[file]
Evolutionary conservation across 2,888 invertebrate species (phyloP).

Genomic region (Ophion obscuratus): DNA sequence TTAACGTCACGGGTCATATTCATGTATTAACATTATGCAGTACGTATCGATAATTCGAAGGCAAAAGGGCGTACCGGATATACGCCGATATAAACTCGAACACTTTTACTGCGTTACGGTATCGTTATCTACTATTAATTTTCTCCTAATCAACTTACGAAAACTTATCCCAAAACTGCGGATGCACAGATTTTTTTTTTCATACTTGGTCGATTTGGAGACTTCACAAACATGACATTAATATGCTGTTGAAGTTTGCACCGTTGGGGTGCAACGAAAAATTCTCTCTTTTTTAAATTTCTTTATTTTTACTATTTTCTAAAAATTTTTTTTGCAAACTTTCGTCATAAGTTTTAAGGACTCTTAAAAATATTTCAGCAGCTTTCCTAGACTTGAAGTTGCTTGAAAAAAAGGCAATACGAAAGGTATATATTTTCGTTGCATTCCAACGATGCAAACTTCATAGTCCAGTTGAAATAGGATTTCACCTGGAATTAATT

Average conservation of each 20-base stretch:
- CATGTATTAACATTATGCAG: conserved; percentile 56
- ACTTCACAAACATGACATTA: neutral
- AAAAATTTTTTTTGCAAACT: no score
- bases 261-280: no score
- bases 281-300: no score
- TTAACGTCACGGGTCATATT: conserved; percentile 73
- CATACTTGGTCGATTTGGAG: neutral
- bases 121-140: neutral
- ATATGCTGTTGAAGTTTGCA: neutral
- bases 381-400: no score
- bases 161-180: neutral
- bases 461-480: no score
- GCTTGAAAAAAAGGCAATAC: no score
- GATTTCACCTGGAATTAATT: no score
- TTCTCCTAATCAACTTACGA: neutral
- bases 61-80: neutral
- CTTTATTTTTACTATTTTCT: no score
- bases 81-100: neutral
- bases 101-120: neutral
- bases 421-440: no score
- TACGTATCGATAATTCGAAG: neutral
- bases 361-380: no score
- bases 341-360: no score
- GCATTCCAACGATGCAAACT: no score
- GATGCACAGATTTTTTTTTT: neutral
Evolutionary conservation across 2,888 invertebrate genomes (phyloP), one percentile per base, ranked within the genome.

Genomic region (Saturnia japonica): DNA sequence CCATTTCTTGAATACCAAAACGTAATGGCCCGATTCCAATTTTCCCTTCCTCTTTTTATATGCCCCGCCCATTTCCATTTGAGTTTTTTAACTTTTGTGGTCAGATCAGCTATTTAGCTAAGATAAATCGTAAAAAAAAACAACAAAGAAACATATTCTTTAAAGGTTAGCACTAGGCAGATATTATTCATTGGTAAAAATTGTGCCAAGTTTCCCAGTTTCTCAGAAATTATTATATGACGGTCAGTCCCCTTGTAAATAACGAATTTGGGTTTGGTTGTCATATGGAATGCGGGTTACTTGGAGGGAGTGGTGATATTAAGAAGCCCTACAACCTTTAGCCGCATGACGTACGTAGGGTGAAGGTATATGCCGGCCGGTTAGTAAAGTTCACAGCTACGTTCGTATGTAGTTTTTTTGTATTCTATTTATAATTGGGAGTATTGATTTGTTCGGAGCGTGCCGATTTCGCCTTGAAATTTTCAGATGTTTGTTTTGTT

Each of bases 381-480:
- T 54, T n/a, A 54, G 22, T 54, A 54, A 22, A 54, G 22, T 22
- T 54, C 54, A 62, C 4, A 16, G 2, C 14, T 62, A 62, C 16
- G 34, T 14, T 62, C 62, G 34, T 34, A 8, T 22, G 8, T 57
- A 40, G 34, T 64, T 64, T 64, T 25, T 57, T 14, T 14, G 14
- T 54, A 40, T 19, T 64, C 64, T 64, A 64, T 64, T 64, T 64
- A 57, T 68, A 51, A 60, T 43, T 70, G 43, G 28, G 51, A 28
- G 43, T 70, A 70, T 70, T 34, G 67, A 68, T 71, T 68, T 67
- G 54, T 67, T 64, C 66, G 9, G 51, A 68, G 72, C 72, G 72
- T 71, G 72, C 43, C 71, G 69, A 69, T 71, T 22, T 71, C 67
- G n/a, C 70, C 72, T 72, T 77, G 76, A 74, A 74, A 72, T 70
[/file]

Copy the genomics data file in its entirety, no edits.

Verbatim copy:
Evolutionary conservation across 2,888 invertebrate species (phyloP).

Genomic region (Ophion obscuratus): DNA sequence TTAACGTCACGGGTCATATTCATGTATTAACATTATGCAGTACGTATCGATAATTCGAAGGCAAAAGGGCGTACCGGATATACGCCGATATAAACTCGAACACTTTTACTGCGTTACGGTATCGTTATCTACTATTAATTTTCTCCTAATCAACTTACGAAAACTTATCCCAAAACTGCGGATGCACAGATTTTTTTTTTCATACTTGGTCGATTTGGAGACTTCACAAACATGACATTAATATGCTGTTGAAGTTTGCACCGTTGGGGTGCAACGAAAAATTCTCTCTTTTTTAAATTTCTTTATTTTTACTATTTTCTAAAAATTTTTTTTGCAAACTTTCGTCATAAGTTTTAAGGACTCTTAAAAATATTTCAGCAGCTTTCCTAGACTTGAAGTTGCTTGAAAAAAAGGCAATACGAAAGGTATATATTTTCGTTGCATTCCAACGATGCAAACTTCATAGTCCAGTTGAAATAGGATTTCACCTGGAATTAATT

Average conservation of each 20-base stretch:
- CATGTATTAACATTATGCAG: conserved; percentile 56
- ACTTCACAAACATGACATTA: neutral
- AAAAATTTTTTTTGCAAACT: no score
- bases 261-280: no score
- bases 281-300: no score
- TTAACGTCACGGGTCATATT: conserved; percentile 73
- CATACTTGGTCGATTTGGAG: neutral
- bases 121-140: neutral
- ATATGCTGTTGAAGTTTGCA: neutral
- bases 381-400: no score
- bases 161-180: neutral
- bases 461-480: no score
- GCTTGAAAAAAAGGCAATAC: no score
- GATTTCACCTGGAATTAATT: no score
- TTCTCCTAATCAACTTACGA: neutral
- bases 61-80: neutral
- CTTTATTTTTACTATTTTCT: no score
- bases 81-100: neutral
- bases 101-120: neutral
- bases 421-440: no score
- TACGTATCGATAATTCGAAG: neutral
- bases 361-380: no score
- bases 341-360: no score
- GCATTCCAACGATGCAAACT: no score
- GATGCACAGATTTTTTTTTT: neutral
Evolutionary conservation across 2,888 invertebrate genomes (phyloP), one percentile per base, ranked within the genome.

Genomic region (Saturnia japonica): DNA sequence CCATTTCTTGAATACCAAAACGTAATGGCCCGATTCCAATTTTCCCTTCCTCTTTTTATATGCCCCGCCCATTTCCATTTGAGTTTTTTAACTTTTGTGGTCAGATCAGCTATTTAGCTAAGATAAATCGTAAAAAAAAACAACAAAGAAACATATTCTTTAAAGGTTAGCACTAGGCAGATATTATTCATTGGTAAAAATTGTGCCAAGTTTCCCAGTTTCTCAGAAATTATTATATGACGGTCAGTCCCCTTGTAAATAACGAATTTGGGTTTGGTTGTCATATGGAATGCGGGTTACTTGGAGGGAGTGGTGATATTAAGAAGCCCTACAACCTTTAGCCGCATGACGTACGTAGGGTGAAGGTATATGCCGGCCGGTTAGTAAAGTTCACAGCTACGTTCGTATGTAGTTTTTTTGTATTCTATTTATAATTGGGAGTATTGATTTGTTCGGAGCGTGCCGATTTCGCCTTGAAATTTTCAGATGTTTGTTTTGTT

Each of bases 381-480:
- T 54, T n/a, A 54, G 22, T 54, A 54, A 22, A 54, G 22, T 22
- T 54, C 54, A 62, C 4, A 16, G 2, C 14, T 62, A 62, C 16
- G 34, T 14, T 62, C 62, G 34, T 34, A 8, T 22, G 8, T 57
- A 40, G 34, T 64, T 64, T 64, T 25, T 57, T 14, T 14, G 14
- T 54, A 40, T 19, T 64, C 64, T 64, A 64, T 64, T 64, T 64
- A 57, T 68, A 51, A 60, T 43, T 70, G 43, G 28, G 51, A 28
- G 43, T 70, A 70, T 70, T 34, G 67, A 68, T 71, T 68, T 67
- G 54, T 67, T 64, C 66, G 9, G 51, A 68, G 72, C 72, G 72
- T 71, G 72, C 43, C 71, G 69, A 69, T 71, T 22, T 71, C 67
- G n/a, C 70, C 72, T 72, T 77, G 76, A 74, A 74, A 72, T 70